By Bruce Springsteen
I think I work pretty hard. I'm well into my 60s, and I still get out and tour the world when a lot of musicians my age are content to reflect on past achievements and collect easy money when it comes. Not me, brother. Sure, being a quote-unquote rock star certainly comes with its share of perks. But entertaining 20,000 people isn't as easy as it might look. I still play my guts out every night like my life depends on it.
Yet, every time I set foot onstage, or when the E Street Band finishes a song, I hear the same thing: thousands of people booing me and the musicians that I've been playing alongside all these years.
Doesn't matter what song it is. It could be an older classic like "Born to Run," "Tenth Avenue Freeze-Out" or "Rosalita." Booooooooo! Or more recent material such as "We Take Care of Our Own," "High Hopes" or "Radio Nowhere." Same thing: Booooooooo!
It starts as soon as the lights go down and the band walks out. From every corner of the room, people just boo. I've been doing this for a while, and I can handle honest criticism, but this kind of greeting doesn't really get me excited to perform.
On this tour, we've been playing "The River" in its entirety. That was an important album for us, and it was pretty well-received when it came out. The songs on that record -- "Ties That Bind," "Hungry Heart," "Out in the Street," "Fade Away" -- have always meant a lot to me and, even though my opinion is obviously biased, still hold up pretty well. But what does the crowd think? You guessed it: Booooooooo!
Now that I think about it, I seem to remember this starting a long time ago, back when I was still grinding away in clubs on the East Coast, struggling to make a name for myself. By the time the E Street Band was coming together in the early to mid-70s and we started playing some bigger venues, people were booing me pretty regularly at shows. I saw it as a challenge. It built character and motivated me to work harder.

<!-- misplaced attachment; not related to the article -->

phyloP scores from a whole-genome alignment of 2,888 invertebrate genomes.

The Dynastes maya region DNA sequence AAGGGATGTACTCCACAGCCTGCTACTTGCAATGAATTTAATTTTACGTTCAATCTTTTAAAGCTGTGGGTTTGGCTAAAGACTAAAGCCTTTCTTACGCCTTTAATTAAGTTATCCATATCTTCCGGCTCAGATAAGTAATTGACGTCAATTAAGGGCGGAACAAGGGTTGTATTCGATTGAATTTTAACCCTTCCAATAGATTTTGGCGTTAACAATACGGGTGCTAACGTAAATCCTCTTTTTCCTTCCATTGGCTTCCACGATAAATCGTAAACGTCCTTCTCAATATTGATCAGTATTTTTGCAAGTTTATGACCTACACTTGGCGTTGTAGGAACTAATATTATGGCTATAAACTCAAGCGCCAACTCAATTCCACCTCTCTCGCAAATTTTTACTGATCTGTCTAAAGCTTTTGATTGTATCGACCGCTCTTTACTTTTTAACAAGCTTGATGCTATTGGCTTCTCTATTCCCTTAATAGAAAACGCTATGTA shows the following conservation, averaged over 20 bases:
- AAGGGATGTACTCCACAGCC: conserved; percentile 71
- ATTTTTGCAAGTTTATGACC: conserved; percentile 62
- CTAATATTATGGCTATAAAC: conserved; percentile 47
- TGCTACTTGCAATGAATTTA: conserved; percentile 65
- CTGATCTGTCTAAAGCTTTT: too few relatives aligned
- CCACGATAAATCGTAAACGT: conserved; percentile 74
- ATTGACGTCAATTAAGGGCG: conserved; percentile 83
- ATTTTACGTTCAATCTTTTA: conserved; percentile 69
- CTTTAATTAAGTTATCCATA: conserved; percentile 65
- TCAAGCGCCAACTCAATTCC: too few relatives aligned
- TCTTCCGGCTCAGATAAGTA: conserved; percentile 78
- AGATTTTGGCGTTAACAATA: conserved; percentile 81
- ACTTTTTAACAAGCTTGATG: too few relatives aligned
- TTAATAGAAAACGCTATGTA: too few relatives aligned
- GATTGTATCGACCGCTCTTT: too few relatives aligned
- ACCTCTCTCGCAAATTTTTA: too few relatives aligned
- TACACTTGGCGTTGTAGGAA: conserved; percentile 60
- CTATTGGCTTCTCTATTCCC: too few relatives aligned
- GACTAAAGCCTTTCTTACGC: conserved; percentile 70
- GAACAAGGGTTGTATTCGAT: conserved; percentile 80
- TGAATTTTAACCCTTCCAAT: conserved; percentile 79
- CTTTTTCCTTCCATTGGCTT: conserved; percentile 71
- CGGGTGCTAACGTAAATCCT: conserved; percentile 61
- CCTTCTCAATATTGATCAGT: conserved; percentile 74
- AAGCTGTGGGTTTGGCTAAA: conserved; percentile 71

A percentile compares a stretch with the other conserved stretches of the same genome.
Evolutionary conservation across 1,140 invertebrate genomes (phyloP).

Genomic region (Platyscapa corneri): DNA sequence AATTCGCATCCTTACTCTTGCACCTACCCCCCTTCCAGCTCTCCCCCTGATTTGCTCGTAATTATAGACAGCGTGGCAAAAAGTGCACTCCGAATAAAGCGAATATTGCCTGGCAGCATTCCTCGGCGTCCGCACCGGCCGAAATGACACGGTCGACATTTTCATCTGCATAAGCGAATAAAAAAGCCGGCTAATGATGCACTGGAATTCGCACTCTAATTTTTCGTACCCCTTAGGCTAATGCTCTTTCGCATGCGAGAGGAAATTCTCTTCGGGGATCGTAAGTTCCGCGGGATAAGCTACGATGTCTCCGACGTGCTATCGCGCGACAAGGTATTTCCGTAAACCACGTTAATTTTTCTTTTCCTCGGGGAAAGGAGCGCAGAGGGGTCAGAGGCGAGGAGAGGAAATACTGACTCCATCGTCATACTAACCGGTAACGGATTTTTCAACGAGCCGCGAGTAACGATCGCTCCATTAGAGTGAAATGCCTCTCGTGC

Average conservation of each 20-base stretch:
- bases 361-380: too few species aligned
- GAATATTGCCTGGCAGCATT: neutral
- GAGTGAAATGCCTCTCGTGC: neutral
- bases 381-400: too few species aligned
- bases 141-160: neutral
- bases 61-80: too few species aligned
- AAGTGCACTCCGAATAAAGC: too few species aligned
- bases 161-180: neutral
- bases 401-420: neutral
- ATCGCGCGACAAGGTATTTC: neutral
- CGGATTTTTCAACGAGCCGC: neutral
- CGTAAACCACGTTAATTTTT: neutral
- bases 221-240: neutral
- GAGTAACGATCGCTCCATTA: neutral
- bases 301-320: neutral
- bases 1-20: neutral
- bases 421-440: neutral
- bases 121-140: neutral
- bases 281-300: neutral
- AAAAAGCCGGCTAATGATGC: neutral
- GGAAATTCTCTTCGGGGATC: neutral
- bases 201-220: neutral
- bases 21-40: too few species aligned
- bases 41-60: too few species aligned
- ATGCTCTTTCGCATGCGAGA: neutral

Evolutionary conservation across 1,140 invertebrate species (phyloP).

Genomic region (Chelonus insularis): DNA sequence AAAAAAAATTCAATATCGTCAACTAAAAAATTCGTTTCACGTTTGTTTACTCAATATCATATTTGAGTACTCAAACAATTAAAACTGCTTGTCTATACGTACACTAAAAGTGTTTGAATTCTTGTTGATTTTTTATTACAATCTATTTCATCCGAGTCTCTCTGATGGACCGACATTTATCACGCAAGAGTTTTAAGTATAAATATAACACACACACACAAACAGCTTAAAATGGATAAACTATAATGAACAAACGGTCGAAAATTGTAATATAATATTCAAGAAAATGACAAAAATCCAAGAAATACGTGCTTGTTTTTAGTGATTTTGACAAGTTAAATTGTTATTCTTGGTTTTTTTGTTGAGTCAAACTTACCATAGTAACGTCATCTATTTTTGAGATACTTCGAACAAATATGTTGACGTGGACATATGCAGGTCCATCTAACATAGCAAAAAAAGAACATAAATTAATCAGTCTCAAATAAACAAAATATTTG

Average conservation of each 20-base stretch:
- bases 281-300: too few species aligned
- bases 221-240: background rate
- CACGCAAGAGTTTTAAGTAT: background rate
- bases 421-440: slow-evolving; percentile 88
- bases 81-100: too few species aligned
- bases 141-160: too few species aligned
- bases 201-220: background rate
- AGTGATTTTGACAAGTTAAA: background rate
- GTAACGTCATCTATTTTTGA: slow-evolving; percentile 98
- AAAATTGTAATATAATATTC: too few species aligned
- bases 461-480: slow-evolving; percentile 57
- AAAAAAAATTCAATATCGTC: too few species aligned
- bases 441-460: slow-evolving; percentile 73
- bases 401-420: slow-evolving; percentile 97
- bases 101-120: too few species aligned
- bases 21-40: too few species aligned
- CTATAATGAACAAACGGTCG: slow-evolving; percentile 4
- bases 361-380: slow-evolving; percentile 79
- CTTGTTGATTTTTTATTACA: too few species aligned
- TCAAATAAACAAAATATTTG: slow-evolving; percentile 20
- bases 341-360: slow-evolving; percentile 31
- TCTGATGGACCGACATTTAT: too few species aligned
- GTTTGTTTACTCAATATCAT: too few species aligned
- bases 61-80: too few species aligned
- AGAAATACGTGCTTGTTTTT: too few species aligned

But even when we hit it big with "Born to Run" in 1975 and straight on through "Born in the USA" in the mid-'80s -- the span that is considered our golden period -- people still booed. That was more than 30 years ago, and nothing's changed. Now I'm a member of the Rock and Roll Hall of Fame, which you'd think would close the book on this discussion. But no. The weird thing is, this doesn't really seem to happen with anybody else. I've never heard Bob Seger get booed. Neil Young doesn't have to deal with this every night of his life. Prince plays even more shows than I do. Do you go and boo Prince? Didn't think so.
I mean, everyone's entitled to his or her opinion. There's certainly a lot of music out there that just doesn't do it for me. But why would you buy a concert ticket -- which, admittedly, is pricier than it used to be -- then take work off or get a sitter and drive all the way to an arena if you're going to boo the artist? It doesn't make sense. Sometimes I look out in the audience and some of the same people booing are even holding up signs that say how much they like me! What's that all about?
Anyway, it's very discouraging. Imagine if you were just trying to do your job, and there were thousands of people going "booooooooo" the whole time. Doesn't sound fun, does it? Frankly, it makes me wonder how long I want to keep doing this if I know I'll never win your approval.
Try to show a little more respect.
Bruce Springsteen is a musician from New Jersey. His views are his own and do not necessarily reflect those of That's Unfortunate or its corporate partners.